In a short story, the main character and the plot are the most critical elements. Today, we will talk about the creation of your main character.
Think about it for a moment –
How do you usually come up with the character in your story?
- They flash into the forefront of your mind fully formed.
- The plot comes first, and then you create the WHO?
- How much do you know about your character BEFORE you start writing?
I’m asking these questions because, over the past few years, I’ve read countless articles about characters and their creation. Here are a few of the ideas I’ve seen:
- A Questionnaire from Your Character (I’ve seen dozens!)
- How to Introduce Your Character
- How to Verify your Protagonist
- How to Create an Antagonist your Readers will Love
- How to Create Characters and Not Caricatures
So, there are LOTS of ways to create the physical and psychological characteristics of your character, but creating your character is MUCH more than picking out a name and physical characteristics.
If your reading falls flat, or folks are responding to your stories in a negative manner, it is because you haven’t fully fleshed out the main character.
While this is difficult to do in short stories, especially flash fiction, it is necessary. And it is doable. It is all about technique, thought, and purposefully making your character strong.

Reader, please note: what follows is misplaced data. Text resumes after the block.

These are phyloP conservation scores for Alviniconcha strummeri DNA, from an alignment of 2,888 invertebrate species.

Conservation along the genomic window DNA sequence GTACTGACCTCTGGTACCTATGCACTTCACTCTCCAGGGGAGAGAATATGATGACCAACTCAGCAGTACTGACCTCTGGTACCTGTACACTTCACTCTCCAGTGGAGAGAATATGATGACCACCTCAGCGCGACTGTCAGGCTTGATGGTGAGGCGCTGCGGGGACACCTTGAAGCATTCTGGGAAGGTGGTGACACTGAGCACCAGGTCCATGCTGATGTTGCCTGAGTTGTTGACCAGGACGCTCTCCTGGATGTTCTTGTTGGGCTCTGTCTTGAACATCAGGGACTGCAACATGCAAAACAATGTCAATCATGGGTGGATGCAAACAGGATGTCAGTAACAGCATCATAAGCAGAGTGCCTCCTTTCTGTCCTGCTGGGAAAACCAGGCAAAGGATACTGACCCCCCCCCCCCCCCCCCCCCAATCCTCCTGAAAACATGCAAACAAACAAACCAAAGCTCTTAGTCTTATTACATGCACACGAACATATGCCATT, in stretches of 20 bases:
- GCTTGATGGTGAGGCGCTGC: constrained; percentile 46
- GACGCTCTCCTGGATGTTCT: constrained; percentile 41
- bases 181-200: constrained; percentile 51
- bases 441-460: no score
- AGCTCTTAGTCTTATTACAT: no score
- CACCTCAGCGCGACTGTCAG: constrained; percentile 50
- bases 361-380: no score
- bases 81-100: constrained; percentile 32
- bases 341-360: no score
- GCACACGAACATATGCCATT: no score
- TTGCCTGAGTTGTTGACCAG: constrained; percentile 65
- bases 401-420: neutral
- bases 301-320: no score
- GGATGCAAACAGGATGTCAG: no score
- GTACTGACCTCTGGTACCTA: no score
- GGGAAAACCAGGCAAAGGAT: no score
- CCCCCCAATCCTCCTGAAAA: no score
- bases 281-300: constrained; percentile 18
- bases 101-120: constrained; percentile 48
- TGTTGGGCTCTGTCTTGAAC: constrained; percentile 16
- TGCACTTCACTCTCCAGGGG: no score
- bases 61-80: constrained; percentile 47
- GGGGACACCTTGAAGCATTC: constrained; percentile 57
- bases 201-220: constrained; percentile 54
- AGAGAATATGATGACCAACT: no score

The story will center around a significant change in your character. Whether it is growing up, forming an opinion, or merely moving from Point A to Point B, this change MUST happen in your story.
The difference usually centers around the PLOT.
Ultimately, you will find that a good short story is character-driven OR plot-driven, but I think the best stories are character-driven as well as plot-driven. It seems like the duality of the story gives it a lot more flavor and endears your character to the reader.
In next week’s blog, I will provide you with MY process for building characters. I will also give you some other resources so YOU can make YOUR process.